Two limited-edition hoodies from Kidrobot. Sold out, of course. Left: Spraypaint camouflage by Nico Berry. Right: A twisted version of the Louis Vuitton logo pattern by Tilt.
Today the New York Times ran an article by Ruth La Ferla on the global trend of urban streetwear. This topic is something that I've been thinking about a lot lately, not in the least because I actually WEAR some of what is considered urban clothing. The signifiers of streetwear - bright colors, camouflage, hoodies, puffy sneakers, baggy jeans, tracksuits, jewelry - have direct roots in the 1980s and early 1990s. And, significantly, one only has to think of Stephen Sprouse's reinterpretation of Andy Warhol's acid-color prints to realize that the art scene back then was a significant contributor to underground fashion.
This relationship between urban fashion and art is especially evident today, especially in the utilization of clothing as a blank canvas on which artists (many of them practicing street art) can create designs. In fact, this renewal in urban fashion is really just a part of a larger urban culture movement which includes vinyl toys, accessories, jewelry, music, books and graffiti. While there is still an anti-fashion element to today's urban culture, it has become such a lucrative field (think of A Bathing Ape's success) that important fashion players like Fendi, Louis Vuitton and Visionaire are angling for a slice of the action alongside companies like Stussy, Triple 5 Soul, Maharishi, and Ice Cream (Pharrell William's label). While one might wonder about mainstream fashion's credibility in the urban scene, it is a surprisingly symbiotic affair with limited-edition collaborations and cheeky reinterpretations of logos.
An excellent example of this interplay between fashion and anti-fashion is evident in Kidrobot's story. Kidrobot is actually a newcomer to the urban fashion scene, only recently launching an amazingly successful apparel line. Kidrobot's main expertise is in the creation of limited-edition toys decorated by the hippest underground artists. Word has it that the curator of a large art museum in Manhattan is an avid collector of toys from Kidrobot, and they were recently included in the Cooper-Hewitt National Design Museum's Triennial as part of the best design around today. I spoke to my good friend and the manager of the Kidrobot store in Soho, James May, about Kidrobot's success. Read what he has to say about this exploding movement after the jump.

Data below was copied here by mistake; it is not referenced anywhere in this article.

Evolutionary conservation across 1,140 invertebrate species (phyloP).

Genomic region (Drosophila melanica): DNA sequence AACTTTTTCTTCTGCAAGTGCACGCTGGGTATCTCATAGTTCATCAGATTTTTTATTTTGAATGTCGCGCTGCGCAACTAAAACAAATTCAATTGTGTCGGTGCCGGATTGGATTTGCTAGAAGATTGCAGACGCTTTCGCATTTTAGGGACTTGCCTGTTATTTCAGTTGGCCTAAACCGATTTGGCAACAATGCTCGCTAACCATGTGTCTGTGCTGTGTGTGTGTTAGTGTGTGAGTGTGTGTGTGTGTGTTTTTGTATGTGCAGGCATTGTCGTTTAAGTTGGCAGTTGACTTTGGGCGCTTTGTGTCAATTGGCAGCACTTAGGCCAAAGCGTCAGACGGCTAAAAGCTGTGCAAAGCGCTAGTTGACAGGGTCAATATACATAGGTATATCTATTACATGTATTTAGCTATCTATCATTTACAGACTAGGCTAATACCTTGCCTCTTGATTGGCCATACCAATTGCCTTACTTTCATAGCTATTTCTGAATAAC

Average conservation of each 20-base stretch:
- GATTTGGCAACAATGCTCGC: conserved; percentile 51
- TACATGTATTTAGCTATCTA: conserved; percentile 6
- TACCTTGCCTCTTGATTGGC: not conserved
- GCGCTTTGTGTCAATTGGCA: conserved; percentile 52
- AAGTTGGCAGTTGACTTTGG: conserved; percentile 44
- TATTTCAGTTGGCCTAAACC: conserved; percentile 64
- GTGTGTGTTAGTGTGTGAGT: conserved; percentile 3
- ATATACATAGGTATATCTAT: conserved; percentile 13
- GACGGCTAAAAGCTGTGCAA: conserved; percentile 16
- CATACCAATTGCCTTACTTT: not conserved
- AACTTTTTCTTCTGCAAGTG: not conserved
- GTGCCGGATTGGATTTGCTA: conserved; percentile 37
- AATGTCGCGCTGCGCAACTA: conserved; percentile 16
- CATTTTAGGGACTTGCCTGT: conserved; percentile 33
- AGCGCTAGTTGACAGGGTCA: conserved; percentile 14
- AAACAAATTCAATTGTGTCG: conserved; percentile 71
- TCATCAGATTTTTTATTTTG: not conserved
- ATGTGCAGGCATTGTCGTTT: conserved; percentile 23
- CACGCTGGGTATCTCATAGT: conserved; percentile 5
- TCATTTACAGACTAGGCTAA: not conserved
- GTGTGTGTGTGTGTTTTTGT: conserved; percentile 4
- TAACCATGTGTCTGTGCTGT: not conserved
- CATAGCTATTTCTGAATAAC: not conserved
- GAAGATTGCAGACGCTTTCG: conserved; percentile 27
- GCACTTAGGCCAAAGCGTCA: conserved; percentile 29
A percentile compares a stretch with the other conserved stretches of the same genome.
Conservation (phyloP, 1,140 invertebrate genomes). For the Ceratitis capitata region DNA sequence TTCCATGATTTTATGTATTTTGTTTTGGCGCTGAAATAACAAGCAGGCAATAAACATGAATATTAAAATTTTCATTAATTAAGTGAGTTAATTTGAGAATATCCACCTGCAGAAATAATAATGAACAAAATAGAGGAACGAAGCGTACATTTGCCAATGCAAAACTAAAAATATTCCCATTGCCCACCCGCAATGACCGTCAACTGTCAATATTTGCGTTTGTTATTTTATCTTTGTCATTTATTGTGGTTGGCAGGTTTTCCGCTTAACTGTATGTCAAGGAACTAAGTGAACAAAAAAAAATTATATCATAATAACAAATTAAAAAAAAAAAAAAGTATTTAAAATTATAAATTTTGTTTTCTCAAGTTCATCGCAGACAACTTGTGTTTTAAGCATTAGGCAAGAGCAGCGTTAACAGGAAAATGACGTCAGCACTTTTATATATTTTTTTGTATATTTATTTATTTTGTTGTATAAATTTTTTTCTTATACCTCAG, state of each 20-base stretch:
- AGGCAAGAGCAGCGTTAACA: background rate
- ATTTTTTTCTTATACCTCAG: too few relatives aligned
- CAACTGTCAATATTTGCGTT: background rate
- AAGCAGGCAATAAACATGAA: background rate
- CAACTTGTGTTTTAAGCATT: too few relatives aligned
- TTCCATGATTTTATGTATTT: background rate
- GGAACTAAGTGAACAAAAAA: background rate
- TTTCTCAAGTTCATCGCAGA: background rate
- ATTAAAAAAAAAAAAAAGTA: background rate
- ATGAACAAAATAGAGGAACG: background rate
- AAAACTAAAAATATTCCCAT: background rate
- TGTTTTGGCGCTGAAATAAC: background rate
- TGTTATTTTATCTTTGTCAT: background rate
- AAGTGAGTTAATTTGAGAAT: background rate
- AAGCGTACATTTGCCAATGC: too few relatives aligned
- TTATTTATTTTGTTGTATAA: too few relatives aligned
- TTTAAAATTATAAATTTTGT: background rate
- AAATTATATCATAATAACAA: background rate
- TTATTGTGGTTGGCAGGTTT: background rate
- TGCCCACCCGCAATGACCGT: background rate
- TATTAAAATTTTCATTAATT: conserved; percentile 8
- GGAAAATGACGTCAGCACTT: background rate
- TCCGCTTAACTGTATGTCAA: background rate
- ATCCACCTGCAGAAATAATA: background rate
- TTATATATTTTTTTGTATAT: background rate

Why did Kidrobot start producing a clothing line?
It was a natural progression. It started first with asking artists to decorate sneakers and then logically moved to apparel. We've actually always done t-shirts. Whether its toys, a sweatshirt or sneakers, they are all blank canvases for artists. Like other companies, many of our clothing designers are actually street artists. Our in-house designer is Maze.
What fashion designers has Kidrobot collaborated with?
Karl Lagerfeld, Marc Jacobs, Jil Sander, Heatherette, Dries Van Noten, Duckie Brown, Nike... The Visionaire collaboration included Karl Lagerfeld, Helmut Lang, Versace, Prada, Comme des Garçons, Viktor and Rolf, Hedi Slimane and Alexander McQueen.
Did Kidrobot approach them, or the other way around?
Both. The collaborations started about two years ago, with the end result being limited edition toys (numbering anywhere from 100 to 500) wearing designer clothing. We are being approached now by musicians, stylists and other fashion designers.
How has Kidrobot's apparel line been received?
Since almost all products are produced in limited quantities (many have a run of 228), they all almost immediately sell out.
Who is the average Kidrobot customer?
There is no such thing. Our customers are of any age, color, male and female. Anyone can wear Kidrobot clothes or collect our toys.
Do you agree that the reason streetwear is so colorful is due to the influence of graffiti and street art?
Kidrobot can be found online at kidrobot.com or visit one of their retail stores in NYC, San Francisco or Los Angeles.